Relationship Marketing is All About Connecting with People

When you talk to successful business people, they inevitably tell you that it is all about relationships. This is been true throughout time. It's true today, and it was true way back in the bazaars of the Middle East centuries ago. People like to do business with those they know, like and trust.

To build success in business, you have to build quality relationships. This takes time, money and energy to do it right. More than anything, it takes the ability to listen to the needs of others and figure out creative ways to help them solve their problems through the products and services you offer.

You have to be where your customers hang out. Suppose I could put you in a time machine and send you back to the year, oh, say, 1920. The Great War (we now call it WWI) was over. Business was starting to come back, but we were heading for a depression (in 1922, not the one in 1929, but that’s another story). How would you build your business in a new community in that era? You’d get to know where important people hang out and be there. If it happened to be the General Store in town, you’d be there. If it was the local church, you’d be there.

Be where your customers hang out

If you want to succeed in business, you have to be where important people hang out. And here’s the really important part — you have to provide lots of value first.

Okay, let’s get back to the present. The same principles apply today. We have just changed some technologies (like human beings have done through the centuries). Today, lots of people hang out online. They go to — and use — places like Twitter, Facebook, LinkedIn, YouTube, Snapchat, Instagram and a host of other wonderful places. Think of each of these places like the local bar at the corner of 4th and Main, or the popular church, or the “right” golf club. See the similarities? Social media are gathering places. Social networking is how you connect with others, providing value to them so they know, like and trust you. This takes time and requires building over time.

But if you go into, say, Twitter, and start shouting at everybody about how wonderful you are and how great your upcoming webinar is going to be, you’ll be summarily rejected, and rightly so! You have to build a relationship first. That is what relationship marketing (I call it R-Commerce) is all about. Provide value to people and let them get to know you over time.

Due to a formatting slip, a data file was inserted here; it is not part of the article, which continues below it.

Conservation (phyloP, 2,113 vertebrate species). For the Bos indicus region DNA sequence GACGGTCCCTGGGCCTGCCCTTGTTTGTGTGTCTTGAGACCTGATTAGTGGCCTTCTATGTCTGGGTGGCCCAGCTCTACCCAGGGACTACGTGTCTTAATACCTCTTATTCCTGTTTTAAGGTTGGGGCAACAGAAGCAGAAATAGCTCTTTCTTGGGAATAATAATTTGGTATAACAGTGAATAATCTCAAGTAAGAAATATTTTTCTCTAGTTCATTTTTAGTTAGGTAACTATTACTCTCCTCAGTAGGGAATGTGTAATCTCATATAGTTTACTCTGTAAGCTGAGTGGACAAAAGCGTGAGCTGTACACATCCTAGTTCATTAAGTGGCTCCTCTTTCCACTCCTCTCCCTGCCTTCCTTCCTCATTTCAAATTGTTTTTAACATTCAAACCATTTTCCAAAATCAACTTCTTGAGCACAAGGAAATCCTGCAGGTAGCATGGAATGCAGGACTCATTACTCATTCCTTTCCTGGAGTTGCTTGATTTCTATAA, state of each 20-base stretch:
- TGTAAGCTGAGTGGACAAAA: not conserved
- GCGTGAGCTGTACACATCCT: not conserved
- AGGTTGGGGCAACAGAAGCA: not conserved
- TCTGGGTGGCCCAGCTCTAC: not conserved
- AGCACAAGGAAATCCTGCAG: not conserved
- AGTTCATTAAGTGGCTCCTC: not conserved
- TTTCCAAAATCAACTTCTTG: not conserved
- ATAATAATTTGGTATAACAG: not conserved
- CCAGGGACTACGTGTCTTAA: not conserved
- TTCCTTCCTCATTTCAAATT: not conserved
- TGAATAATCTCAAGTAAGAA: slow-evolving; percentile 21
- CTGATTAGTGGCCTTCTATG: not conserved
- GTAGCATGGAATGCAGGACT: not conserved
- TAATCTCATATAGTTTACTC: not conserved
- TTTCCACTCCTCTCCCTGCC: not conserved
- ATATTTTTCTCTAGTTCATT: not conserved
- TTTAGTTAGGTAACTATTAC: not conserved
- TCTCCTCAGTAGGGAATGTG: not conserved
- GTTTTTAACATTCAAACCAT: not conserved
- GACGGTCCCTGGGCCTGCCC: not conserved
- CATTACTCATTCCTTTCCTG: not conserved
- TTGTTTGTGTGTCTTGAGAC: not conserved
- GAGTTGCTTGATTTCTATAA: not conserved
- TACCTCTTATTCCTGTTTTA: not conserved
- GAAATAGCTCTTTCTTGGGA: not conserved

Build a relationship over time

Sure, you want to sell your products and your services. Hey, Sparky — everyone does! So get with what works. Find out where your potential customers are hurting and help them. Get to know them as people, not just “prospects.” Earn (key word) their trust by demonstrating and providing lots of value first. Then they will be more open to listening to you about what you have to sell.

Approach your use of social media from the overall strategy that is going to help you achieve the goals you want. Be there providing value if it is in the form of quick tweets, enticing posts or problem-solving videos. From that you can attract a loyal following as long as you provide value.

Do you get business when you join an elite country club? The answer from many I’ve spoken with around the world in such “elite country clubs” is a resounding yes. However, it doesn’t happen immediately. In fact, if you try to push your stuff on them, it doesn’t work.

The bottom line for free-market entrepreneurs (the best way to live, in my opinion) is to provide enormous value to others. Get many people to know, like and trust you. Then you have a much better option to get them happily involved with you in your business.

These principles work no matter what the time. They work sitting in rocking chairs at a General Store in the 1880’s in frontier America. They work as we rapidly approach the third decade of the 21st century (coming soon to an internet near you). Embrace technologies that work today while following the principles that have worked throughout the centuries. This is what Relationship Marketing is all about.

This article was written by Terry Brock for The Business Journals.

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